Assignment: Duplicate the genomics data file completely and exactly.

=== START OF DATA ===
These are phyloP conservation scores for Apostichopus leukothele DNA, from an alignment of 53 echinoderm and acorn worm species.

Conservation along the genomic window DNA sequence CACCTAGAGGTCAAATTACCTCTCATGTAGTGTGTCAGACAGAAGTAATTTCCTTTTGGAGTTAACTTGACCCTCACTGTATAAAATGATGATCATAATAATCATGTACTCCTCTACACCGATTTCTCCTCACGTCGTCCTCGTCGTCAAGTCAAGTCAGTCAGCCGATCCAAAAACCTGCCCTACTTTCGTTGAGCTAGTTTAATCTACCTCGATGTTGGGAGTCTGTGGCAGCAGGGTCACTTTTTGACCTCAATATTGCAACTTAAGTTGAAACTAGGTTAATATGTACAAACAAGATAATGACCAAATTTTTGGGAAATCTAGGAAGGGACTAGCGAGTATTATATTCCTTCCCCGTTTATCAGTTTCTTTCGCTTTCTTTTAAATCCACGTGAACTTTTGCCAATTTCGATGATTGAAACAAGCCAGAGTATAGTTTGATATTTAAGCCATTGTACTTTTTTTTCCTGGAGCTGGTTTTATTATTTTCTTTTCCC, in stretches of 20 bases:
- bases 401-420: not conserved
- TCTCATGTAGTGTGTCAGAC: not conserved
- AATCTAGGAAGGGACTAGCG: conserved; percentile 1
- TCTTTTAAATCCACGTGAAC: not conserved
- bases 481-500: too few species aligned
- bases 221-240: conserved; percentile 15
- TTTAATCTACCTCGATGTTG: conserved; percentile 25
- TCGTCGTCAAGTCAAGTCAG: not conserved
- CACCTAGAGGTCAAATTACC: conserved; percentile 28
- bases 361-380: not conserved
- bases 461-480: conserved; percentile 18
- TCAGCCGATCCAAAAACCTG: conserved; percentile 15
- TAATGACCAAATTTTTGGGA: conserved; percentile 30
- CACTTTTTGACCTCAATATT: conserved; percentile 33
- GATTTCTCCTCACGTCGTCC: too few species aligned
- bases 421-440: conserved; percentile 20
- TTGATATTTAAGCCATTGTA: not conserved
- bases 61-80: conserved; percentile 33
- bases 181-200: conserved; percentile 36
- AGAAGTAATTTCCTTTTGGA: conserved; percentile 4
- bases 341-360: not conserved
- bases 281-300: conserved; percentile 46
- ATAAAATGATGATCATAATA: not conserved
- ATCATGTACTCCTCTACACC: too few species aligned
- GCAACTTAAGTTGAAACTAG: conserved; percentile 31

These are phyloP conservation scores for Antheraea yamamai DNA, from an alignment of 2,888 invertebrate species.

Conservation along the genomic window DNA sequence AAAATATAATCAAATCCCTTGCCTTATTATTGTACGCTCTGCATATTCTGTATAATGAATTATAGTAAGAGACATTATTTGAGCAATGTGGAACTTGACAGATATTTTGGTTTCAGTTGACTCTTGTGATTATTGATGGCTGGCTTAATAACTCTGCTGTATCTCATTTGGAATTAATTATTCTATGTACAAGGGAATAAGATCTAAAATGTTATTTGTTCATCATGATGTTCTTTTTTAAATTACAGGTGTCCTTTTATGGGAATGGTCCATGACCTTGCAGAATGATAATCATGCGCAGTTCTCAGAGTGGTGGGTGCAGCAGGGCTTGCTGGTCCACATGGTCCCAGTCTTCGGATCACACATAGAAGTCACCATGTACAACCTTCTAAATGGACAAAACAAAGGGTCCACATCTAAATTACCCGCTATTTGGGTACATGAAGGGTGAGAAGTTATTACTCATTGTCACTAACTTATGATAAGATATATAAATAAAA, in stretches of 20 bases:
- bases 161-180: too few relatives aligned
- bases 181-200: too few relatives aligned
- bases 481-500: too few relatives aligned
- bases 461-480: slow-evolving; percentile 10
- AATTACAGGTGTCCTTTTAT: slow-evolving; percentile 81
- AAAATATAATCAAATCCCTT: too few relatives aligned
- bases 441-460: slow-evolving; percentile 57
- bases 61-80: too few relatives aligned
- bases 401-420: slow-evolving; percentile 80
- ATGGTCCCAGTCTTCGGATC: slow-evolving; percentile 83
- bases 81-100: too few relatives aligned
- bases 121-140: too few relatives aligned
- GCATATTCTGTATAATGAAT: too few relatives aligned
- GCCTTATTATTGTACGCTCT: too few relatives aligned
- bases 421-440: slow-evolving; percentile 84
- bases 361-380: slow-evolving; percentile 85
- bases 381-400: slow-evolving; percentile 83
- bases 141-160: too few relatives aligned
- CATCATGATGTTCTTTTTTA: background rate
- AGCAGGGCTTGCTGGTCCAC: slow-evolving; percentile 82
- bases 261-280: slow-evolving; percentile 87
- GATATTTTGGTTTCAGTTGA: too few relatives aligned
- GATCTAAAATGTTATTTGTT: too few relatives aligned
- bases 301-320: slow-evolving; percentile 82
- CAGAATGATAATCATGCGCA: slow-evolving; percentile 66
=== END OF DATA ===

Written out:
These are phyloP conservation scores for Apostichopus leukothele DNA, from an alignment of 53 echinoderm and acorn worm species.

Conservation along the genomic window DNA sequence CACCTAGAGGTCAAATTACCTCTCATGTAGTGTGTCAGACAGAAGTAATTTCCTTTTGGAGTTAACTTGACCCTCACTGTATAAAATGATGATCATAATAATCATGTACTCCTCTACACCGATTTCTCCTCACGTCGTCCTCGTCGTCAAGTCAAGTCAGTCAGCCGATCCAAAAACCTGCCCTACTTTCGTTGAGCTAGTTTAATCTACCTCGATGTTGGGAGTCTGTGGCAGCAGGGTCACTTTTTGACCTCAATATTGCAACTTAAGTTGAAACTAGGTTAATATGTACAAACAAGATAATGACCAAATTTTTGGGAAATCTAGGAAGGGACTAGCGAGTATTATATTCCTTCCCCGTTTATCAGTTTCTTTCGCTTTCTTTTAAATCCACGTGAACTTTTGCCAATTTCGATGATTGAAACAAGCCAGAGTATAGTTTGATATTTAAGCCATTGTACTTTTTTTTCCTGGAGCTGGTTTTATTATTTTCTTTTCCC, in stretches of 20 bases:
- bases 401-420: not conserved
- TCTCATGTAGTGTGTCAGAC: not conserved
- AATCTAGGAAGGGACTAGCG: conserved; percentile 1
- TCTTTTAAATCCACGTGAAC: not conserved
- bases 481-500: too few species aligned
- bases 221-240: conserved; percentile 15
- TTTAATCTACCTCGATGTTG: conserved; percentile 25
- TCGTCGTCAAGTCAAGTCAG: not conserved
- CACCTAGAGGTCAAATTACC: conserved; percentile 28
- bases 361-380: not conserved
- bases 461-480: conserved; percentile 18
- TCAGCCGATCCAAAAACCTG: conserved; percentile 15
- TAATGACCAAATTTTTGGGA: conserved; percentile 30
- CACTTTTTGACCTCAATATT: conserved; percentile 33
- GATTTCTCCTCACGTCGTCC: too few species aligned
- bases 421-440: conserved; percentile 20
- TTGATATTTAAGCCATTGTA: not conserved
- bases 61-80: conserved; percentile 33
- bases 181-200: conserved; percentile 36
- AGAAGTAATTTCCTTTTGGA: conserved; percentile 4
- bases 341-360: not conserved
- bases 281-300: conserved; percentile 46
- ATAAAATGATGATCATAATA: not conserved
- ATCATGTACTCCTCTACACC: too few species aligned
- GCAACTTAAGTTGAAACTAG: conserved; percentile 31

These are phyloP conservation scores for Antheraea yamamai DNA, from an alignment of 2,888 invertebrate species.

Conservation along the genomic window DNA sequence AAAATATAATCAAATCCCTTGCCTTATTATTGTACGCTCTGCATATTCTGTATAATGAATTATAGTAAGAGACATTATTTGAGCAATGTGGAACTTGACAGATATTTTGGTTTCAGTTGACTCTTGTGATTATTGATGGCTGGCTTAATAACTCTGCTGTATCTCATTTGGAATTAATTATTCTATGTACAAGGGAATAAGATCTAAAATGTTATTTGTTCATCATGATGTTCTTTTTTAAATTACAGGTGTCCTTTTATGGGAATGGTCCATGACCTTGCAGAATGATAATCATGCGCAGTTCTCAGAGTGGTGGGTGCAGCAGGGCTTGCTGGTCCACATGGTCCCAGTCTTCGGATCACACATAGAAGTCACCATGTACAACCTTCTAAATGGACAAAACAAAGGGTCCACATCTAAATTACCCGCTATTTGGGTACATGAAGGGTGAGAAGTTATTACTCATTGTCACTAACTTATGATAAGATATATAAATAAAA, in stretches of 20 bases:
- bases 161-180: too few relatives aligned
- bases 181-200: too few relatives aligned
- bases 481-500: too few relatives aligned
- bases 461-480: slow-evolving; percentile 10
- AATTACAGGTGTCCTTTTAT: slow-evolving; percentile 81
- AAAATATAATCAAATCCCTT: too few relatives aligned
- bases 441-460: slow-evolving; percentile 57
- bases 61-80: too few relatives aligned
- bases 401-420: slow-evolving; percentile 80
- ATGGTCCCAGTCTTCGGATC: slow-evolving; percentile 83
- bases 81-100: too few relatives aligned
- bases 121-140: too few relatives aligned
- GCATATTCTGTATAATGAAT: too few relatives aligned
- GCCTTATTATTGTACGCTCT: too few relatives aligned
- bases 421-440: slow-evolving; percentile 84
- bases 361-380: slow-evolving; percentile 85
- bases 381-400: slow-evolving; percentile 83
- bases 141-160: too few relatives aligned
- CATCATGATGTTCTTTTTTA: background rate
- AGCAGGGCTTGCTGGTCCAC: slow-evolving; percentile 82
- bases 261-280: slow-evolving; percentile 87
- GATATTTTGGTTTCAGTTGA: too few relatives aligned
- GATCTAAAATGTTATTTGTT: too few relatives aligned
- bases 301-320: slow-evolving; percentile 82
- CAGAATGATAATCATGCGCA: slow-evolving; percentile 66